Yep, I'm right there with you! We had difficulties too. However, our difficulties came when, rather than being jealous of those "relaxed" homeschoolers, my kids were actually indignant that their friends were "making homeschooling look bad". And when ER went to college, he saw the fruits of that kind of homeschooling. Oh, the stories he would tell!

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Personally, I like our laws here in Ohio. (testing or portfolio review every year) I think it's idealism to say any homeschooling parent will do a good/adequate job simply because they are a sincere parent.

:iagree: And this is why I like PA's laws too (evaluater review every year, testing in 3rd, 5th, and 8th). There are way too many who fall through the cracks otherwise and I, personally, think education is a right all kids should have. I'm fine with that education coming at home (obviously!), but I want to be sure there is an education provided at least to a minimum standard. Parents on here are seldom the "norm" from what I see of homeschoolers.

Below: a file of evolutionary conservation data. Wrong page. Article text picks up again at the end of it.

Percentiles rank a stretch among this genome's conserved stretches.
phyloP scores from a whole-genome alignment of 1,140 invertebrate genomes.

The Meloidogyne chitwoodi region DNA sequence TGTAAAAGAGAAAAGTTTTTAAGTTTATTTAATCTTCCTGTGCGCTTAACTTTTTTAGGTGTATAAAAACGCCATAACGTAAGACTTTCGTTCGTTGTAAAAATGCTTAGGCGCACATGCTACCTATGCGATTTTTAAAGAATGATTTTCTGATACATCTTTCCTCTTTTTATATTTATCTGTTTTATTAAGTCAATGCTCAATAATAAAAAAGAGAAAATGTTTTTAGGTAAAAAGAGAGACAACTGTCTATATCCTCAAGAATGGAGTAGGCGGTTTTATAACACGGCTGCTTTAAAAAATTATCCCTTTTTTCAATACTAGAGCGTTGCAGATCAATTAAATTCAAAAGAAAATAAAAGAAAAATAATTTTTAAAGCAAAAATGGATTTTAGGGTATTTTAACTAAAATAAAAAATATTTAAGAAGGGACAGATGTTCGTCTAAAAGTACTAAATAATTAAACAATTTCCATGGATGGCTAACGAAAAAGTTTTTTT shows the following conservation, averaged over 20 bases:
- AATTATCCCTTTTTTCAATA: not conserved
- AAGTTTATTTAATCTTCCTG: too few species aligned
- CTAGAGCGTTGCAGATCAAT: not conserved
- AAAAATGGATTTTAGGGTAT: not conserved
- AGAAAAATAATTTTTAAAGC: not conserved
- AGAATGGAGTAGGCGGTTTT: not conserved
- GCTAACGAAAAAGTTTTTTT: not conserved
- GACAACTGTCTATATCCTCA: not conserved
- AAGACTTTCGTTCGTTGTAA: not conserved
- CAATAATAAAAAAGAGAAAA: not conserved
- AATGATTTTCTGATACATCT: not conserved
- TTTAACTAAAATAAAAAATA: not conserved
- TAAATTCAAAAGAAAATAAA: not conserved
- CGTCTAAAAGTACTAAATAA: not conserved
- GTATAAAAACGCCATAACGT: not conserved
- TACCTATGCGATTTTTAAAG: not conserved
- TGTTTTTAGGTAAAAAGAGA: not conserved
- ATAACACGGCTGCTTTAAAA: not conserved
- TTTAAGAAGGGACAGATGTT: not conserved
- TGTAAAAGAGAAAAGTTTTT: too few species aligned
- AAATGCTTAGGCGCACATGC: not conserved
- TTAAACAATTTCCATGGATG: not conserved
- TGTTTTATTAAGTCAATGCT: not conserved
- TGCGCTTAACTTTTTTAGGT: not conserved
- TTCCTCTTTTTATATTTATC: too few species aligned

I disagree that more oversight equates to better outcomes. If it did, ps outcomes would be phenomenal.....can't have more oversight and control than that. Inequities are going to exist regardless of laws/interventions/oversight. Whether it starts in the home or fails in a school, children exposed to the same material are not going to work at the same level to achieve. What is eventually described by the OP as what is really occurring is not educational neglect. It sounds more rebellion and refusal to work.

 

ETA: I should add that by no means do I like the slack view that many homeschoolers present to the community at large. I simply do not believe regulations will change anything. The attitudes we have experienced are deeply ingrained and laws would not have changed anything. They would have simply continued to follow the lowest parameters required.....which in reality are not very high and they were surpassing those. They were simply not solid college prep materials. But neither are ps's. If ps's were, the stats of high school grads needing remediation would not be as shockingly high as they are.